What causes shin splints?
—E. BACHMAN, AUSTIN, TEX.
Claude T. Moorman III, director of sports medicine at Duke University Medical Center, offers an answer:
“Shin splints,” the layman’s term for the painful sensations felt at the front of the shinbone (tibia) after exercise, occur when the constant pounding and stresses placed on the muscles, bones and joints overwhelm the body’s natural ability to repair damage and restore itself. We commonly see shin splints in athletes, military recruits and even in middle-aged weekend warriors, especially at the beginning of milder weather.
Overworked muscles are one major source of the aches. The muscles that connect the tibia to the ankle are held together by fascia—a tough, inelastic covering like a sausage skin. When the muscles naturally expand as a result of exercise, the resulting pressure can cut off blood flow, causing pain. This form of shin splints, known as exertional compartment syndrome, appears in athletes who play field sports such as soccer or who often run on hard surfaces.
Pain can also stem from injuries to the bone, ranging from stress reactions to full-blown fractures. The continual pounding endured during running, for example, can cause many microscopic cracks to develop in leg bones. Normally, with rest, the body easily fixes the tiny fissures. Without sufficient mending time, however, they can coalesce into a stress fracture—a hairline crack—or even a complete fracture, in which the bone breaks all the way through.
People can prevent shin splints by simply adding extra arch support to shoes to redistribute weight or changing to softer running surfaces. Doctors also recommend “active rest,” which means that a runner, for instance, should take up swimming or biking for a while. The change of pace gives the affected areas time to heal but maintains the cardiovascular benefits of exercise.
Warming up muscles before exercise to prevent injuries is a controversial subject, with smart people on both sides arguing for and against it. We at Duke, based on research conducted at the university, recommend a slow warm-up period. We believe that about 10 minutes of graduated activity is the best way to prepare the body for working out more strenuously. For shin splints, as with most things in life, moderation appears to be the best medicine.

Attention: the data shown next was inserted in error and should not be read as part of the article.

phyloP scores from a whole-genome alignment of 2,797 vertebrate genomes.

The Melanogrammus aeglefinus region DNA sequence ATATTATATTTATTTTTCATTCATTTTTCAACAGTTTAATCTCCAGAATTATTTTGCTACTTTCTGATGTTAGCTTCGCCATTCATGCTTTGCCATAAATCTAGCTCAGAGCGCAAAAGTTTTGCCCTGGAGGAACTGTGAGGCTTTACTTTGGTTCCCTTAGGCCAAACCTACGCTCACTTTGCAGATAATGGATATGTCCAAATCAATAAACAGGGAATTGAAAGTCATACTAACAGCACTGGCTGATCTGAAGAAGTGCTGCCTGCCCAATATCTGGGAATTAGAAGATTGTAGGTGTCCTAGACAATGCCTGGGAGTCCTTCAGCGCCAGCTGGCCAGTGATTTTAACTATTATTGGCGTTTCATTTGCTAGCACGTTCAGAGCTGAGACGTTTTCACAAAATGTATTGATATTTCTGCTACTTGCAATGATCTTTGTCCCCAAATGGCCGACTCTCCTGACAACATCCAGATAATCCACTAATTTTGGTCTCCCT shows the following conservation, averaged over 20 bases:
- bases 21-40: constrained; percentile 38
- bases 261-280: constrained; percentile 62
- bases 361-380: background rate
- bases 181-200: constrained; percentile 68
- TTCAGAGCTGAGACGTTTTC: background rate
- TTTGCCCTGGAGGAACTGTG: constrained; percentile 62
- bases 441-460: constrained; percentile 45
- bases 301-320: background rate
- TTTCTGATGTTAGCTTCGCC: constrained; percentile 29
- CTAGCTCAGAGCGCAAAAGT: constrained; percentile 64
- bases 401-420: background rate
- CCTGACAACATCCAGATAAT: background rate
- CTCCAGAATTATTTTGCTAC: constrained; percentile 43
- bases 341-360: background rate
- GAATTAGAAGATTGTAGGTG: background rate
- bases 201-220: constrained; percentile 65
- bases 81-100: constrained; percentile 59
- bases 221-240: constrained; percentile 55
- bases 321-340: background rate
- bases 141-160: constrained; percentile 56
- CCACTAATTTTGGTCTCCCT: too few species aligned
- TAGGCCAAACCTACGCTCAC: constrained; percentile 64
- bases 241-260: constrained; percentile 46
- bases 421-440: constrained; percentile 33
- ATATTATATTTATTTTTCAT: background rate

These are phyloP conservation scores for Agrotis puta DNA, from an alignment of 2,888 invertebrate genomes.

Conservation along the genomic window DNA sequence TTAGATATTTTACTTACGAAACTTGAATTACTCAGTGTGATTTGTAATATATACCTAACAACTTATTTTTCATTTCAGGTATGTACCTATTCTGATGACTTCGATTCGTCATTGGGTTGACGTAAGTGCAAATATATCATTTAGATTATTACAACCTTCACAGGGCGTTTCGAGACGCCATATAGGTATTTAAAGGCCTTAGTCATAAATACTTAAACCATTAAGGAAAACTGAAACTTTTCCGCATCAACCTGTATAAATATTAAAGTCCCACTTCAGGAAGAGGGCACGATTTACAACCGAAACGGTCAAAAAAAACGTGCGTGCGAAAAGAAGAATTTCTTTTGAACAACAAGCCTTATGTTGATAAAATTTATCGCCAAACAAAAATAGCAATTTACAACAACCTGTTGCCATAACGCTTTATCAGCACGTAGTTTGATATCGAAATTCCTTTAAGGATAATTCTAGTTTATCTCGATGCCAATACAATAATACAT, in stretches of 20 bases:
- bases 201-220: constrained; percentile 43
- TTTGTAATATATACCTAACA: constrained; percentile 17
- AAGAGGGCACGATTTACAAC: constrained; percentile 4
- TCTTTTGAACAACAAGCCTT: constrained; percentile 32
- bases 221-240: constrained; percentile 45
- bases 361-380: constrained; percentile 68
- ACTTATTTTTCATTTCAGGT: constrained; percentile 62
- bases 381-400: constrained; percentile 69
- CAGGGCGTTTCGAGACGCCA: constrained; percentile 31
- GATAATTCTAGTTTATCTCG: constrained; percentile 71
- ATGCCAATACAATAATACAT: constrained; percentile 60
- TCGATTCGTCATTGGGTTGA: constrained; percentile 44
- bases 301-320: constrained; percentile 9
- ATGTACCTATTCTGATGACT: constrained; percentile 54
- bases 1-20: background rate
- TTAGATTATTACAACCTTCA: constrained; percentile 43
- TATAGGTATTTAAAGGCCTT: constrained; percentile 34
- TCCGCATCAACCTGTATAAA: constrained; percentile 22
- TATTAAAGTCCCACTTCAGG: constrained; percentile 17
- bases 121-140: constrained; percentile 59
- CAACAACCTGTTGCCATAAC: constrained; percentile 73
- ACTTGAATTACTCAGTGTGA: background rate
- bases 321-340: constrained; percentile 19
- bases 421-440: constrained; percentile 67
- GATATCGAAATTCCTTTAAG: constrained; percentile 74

Why do bees buzz?
—M. O’MALLEY, NEWTON, MASS.
Gard W. Otis, a professor of environmental biology at the University of Guelph in Ontario who studies bee behavior, ecology and evolution, explains:
Bees produce their distinctive “zzzz” in two ways. First, their wing beats create wind pulses that people hear as a buzz. This sound is not exclusive to bees—most flying insects produce a similar hum. The pitch of the sound produced is a function of the flapping rate: the faster the wings, the higher the pitch.
Second, some bees, most commonly bumblebees (genus Bombus), vibrate their wing muscles and thorax (the middle segment of their body) while visiting flowers. These movements make the pollen fall off the flower’s anthers onto the insect’s body. Some of that pollen gets deposited when the bee alights on the next bloom, resulting in pollination. The bee also grooms pollen onto basketlike structures on its hind legs, taking it back to the nest to feed to the larvae.
When bumblebees vibrate blossoms to release pollen, the noise is quite loud. Honeybees (genus Apis) are incapable of such “buzz pollination” and are usually quiet when foraging. Some plants are adapted to buzz pollination: Tomatoes, green peppers and blueberries all store pollen inside tubular anthers. When the bee shakes the flower, the pollen falls out. Consequently, bumblebees pollinate these crops much more efficiently than honeybees do.
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